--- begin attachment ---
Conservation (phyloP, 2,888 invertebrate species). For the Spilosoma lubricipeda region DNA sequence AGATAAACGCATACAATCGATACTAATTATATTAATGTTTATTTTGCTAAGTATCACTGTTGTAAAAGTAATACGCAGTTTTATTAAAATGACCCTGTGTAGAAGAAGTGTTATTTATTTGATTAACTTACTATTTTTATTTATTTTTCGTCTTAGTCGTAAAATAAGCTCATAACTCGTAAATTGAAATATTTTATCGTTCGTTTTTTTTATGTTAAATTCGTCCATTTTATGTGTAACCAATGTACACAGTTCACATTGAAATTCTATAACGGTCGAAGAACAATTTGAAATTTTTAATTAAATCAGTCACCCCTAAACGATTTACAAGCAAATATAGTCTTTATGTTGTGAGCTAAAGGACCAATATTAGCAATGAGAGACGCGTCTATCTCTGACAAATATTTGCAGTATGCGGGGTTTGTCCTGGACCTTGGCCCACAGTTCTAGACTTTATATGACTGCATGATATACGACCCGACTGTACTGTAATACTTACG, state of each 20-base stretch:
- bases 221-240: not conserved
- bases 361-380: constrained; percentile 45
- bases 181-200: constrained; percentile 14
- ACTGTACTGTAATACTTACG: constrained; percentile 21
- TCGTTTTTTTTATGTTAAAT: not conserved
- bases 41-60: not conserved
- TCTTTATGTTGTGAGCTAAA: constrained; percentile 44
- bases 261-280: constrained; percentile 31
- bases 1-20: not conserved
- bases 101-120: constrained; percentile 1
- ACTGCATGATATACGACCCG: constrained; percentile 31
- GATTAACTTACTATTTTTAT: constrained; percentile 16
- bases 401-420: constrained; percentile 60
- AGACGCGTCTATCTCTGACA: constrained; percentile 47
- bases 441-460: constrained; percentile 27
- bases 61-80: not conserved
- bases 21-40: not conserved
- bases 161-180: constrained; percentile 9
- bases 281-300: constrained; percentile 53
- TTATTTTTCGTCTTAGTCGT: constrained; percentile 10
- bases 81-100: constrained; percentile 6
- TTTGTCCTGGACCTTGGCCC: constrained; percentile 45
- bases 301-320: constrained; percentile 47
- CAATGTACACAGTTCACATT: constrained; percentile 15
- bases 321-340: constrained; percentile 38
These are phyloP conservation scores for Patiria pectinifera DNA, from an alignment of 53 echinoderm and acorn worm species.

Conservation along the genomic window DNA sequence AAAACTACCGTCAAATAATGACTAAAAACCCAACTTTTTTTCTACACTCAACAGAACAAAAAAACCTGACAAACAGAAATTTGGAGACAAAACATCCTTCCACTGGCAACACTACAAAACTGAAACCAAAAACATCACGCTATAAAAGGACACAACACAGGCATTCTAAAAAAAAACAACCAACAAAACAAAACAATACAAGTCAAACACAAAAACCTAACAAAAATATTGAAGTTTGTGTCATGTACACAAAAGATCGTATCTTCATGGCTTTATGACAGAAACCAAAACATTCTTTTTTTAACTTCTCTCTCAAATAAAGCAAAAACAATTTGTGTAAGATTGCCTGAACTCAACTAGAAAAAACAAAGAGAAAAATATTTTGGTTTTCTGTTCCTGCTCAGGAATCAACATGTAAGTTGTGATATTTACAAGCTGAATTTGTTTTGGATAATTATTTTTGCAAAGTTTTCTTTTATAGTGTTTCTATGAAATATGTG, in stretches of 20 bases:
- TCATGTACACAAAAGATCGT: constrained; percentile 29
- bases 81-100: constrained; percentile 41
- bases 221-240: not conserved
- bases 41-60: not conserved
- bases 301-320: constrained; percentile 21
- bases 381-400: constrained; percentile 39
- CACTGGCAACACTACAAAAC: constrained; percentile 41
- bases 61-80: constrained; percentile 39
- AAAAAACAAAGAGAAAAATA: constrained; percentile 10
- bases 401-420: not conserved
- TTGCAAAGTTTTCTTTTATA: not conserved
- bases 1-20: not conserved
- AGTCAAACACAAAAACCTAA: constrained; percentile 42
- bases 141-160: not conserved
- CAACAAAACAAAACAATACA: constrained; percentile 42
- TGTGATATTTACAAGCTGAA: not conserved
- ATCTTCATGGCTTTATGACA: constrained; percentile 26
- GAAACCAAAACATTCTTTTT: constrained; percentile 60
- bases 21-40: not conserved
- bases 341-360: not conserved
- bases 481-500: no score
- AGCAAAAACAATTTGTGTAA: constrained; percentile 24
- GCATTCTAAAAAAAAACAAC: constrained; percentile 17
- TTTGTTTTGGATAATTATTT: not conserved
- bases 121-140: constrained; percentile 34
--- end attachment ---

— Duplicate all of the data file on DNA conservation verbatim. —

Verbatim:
Conservation (phyloP, 2,888 invertebrate species). For the Spilosoma lubricipeda region DNA sequence AGATAAACGCATACAATCGATACTAATTATATTAATGTTTATTTTGCTAAGTATCACTGTTGTAAAAGTAATACGCAGTTTTATTAAAATGACCCTGTGTAGAAGAAGTGTTATTTATTTGATTAACTTACTATTTTTATTTATTTTTCGTCTTAGTCGTAAAATAAGCTCATAACTCGTAAATTGAAATATTTTATCGTTCGTTTTTTTTATGTTAAATTCGTCCATTTTATGTGTAACCAATGTACACAGTTCACATTGAAATTCTATAACGGTCGAAGAACAATTTGAAATTTTTAATTAAATCAGTCACCCCTAAACGATTTACAAGCAAATATAGTCTTTATGTTGTGAGCTAAAGGACCAATATTAGCAATGAGAGACGCGTCTATCTCTGACAAATATTTGCAGTATGCGGGGTTTGTCCTGGACCTTGGCCCACAGTTCTAGACTTTATATGACTGCATGATATACGACCCGACTGTACTGTAATACTTACG, state of each 20-base stretch:
- bases 221-240: not conserved
- bases 361-380: constrained; percentile 45
- bases 181-200: constrained; percentile 14
- ACTGTACTGTAATACTTACG: constrained; percentile 21
- TCGTTTTTTTTATGTTAAAT: not conserved
- bases 41-60: not conserved
- TCTTTATGTTGTGAGCTAAA: constrained; percentile 44
- bases 261-280: constrained; percentile 31
- bases 1-20: not conserved
- bases 101-120: constrained; percentile 1
- ACTGCATGATATACGACCCG: constrained; percentile 31
- GATTAACTTACTATTTTTAT: constrained; percentile 16
- bases 401-420: constrained; percentile 60
- AGACGCGTCTATCTCTGACA: constrained; percentile 47
- bases 441-460: constrained; percentile 27
- bases 61-80: not conserved
- bases 21-40: not conserved
- bases 161-180: constrained; percentile 9
- bases 281-300: constrained; percentile 53
- TTATTTTTCGTCTTAGTCGT: constrained; percentile 10
- bases 81-100: constrained; percentile 6
- TTTGTCCTGGACCTTGGCCC: constrained; percentile 45
- bases 301-320: constrained; percentile 47
- CAATGTACACAGTTCACATT: constrained; percentile 15
- bases 321-340: constrained; percentile 38
These are phyloP conservation scores for Patiria pectinifera DNA, from an alignment of 53 echinoderm and acorn worm species.

Conservation along the genomic window DNA sequence AAAACTACCGTCAAATAATGACTAAAAACCCAACTTTTTTTCTACACTCAACAGAACAAAAAAACCTGACAAACAGAAATTTGGAGACAAAACATCCTTCCACTGGCAACACTACAAAACTGAAACCAAAAACATCACGCTATAAAAGGACACAACACAGGCATTCTAAAAAAAAACAACCAACAAAACAAAACAATACAAGTCAAACACAAAAACCTAACAAAAATATTGAAGTTTGTGTCATGTACACAAAAGATCGTATCTTCATGGCTTTATGACAGAAACCAAAACATTCTTTTTTTAACTTCTCTCTCAAATAAAGCAAAAACAATTTGTGTAAGATTGCCTGAACTCAACTAGAAAAAACAAAGAGAAAAATATTTTGGTTTTCTGTTCCTGCTCAGGAATCAACATGTAAGTTGTGATATTTACAAGCTGAATTTGTTTTGGATAATTATTTTTGCAAAGTTTTCTTTTATAGTGTTTCTATGAAATATGTG, in stretches of 20 bases:
- TCATGTACACAAAAGATCGT: constrained; percentile 29
- bases 81-100: constrained; percentile 41
- bases 221-240: not conserved
- bases 41-60: not conserved
- bases 301-320: constrained; percentile 21
- bases 381-400: constrained; percentile 39
- CACTGGCAACACTACAAAAC: constrained; percentile 41
- bases 61-80: constrained; percentile 39
- AAAAAACAAAGAGAAAAATA: constrained; percentile 10
- bases 401-420: not conserved
- TTGCAAAGTTTTCTTTTATA: not conserved
- bases 1-20: not conserved
- AGTCAAACACAAAAACCTAA: constrained; percentile 42
- bases 141-160: not conserved
- CAACAAAACAAAACAATACA: constrained; percentile 42
- TGTGATATTTACAAGCTGAA: not conserved
- ATCTTCATGGCTTTATGACA: constrained; percentile 26
- GAAACCAAAACATTCTTTTT: constrained; percentile 60
- bases 21-40: not conserved
- bases 341-360: not conserved
- bases 481-500: no score
- AGCAAAAACAATTTGTGTAA: constrained; percentile 24
- GCATTCTAAAAAAAAACAAC: constrained; percentile 17
- TTTGTTTTGGATAATTATTT: not conserved
- bases 121-140: constrained; percentile 34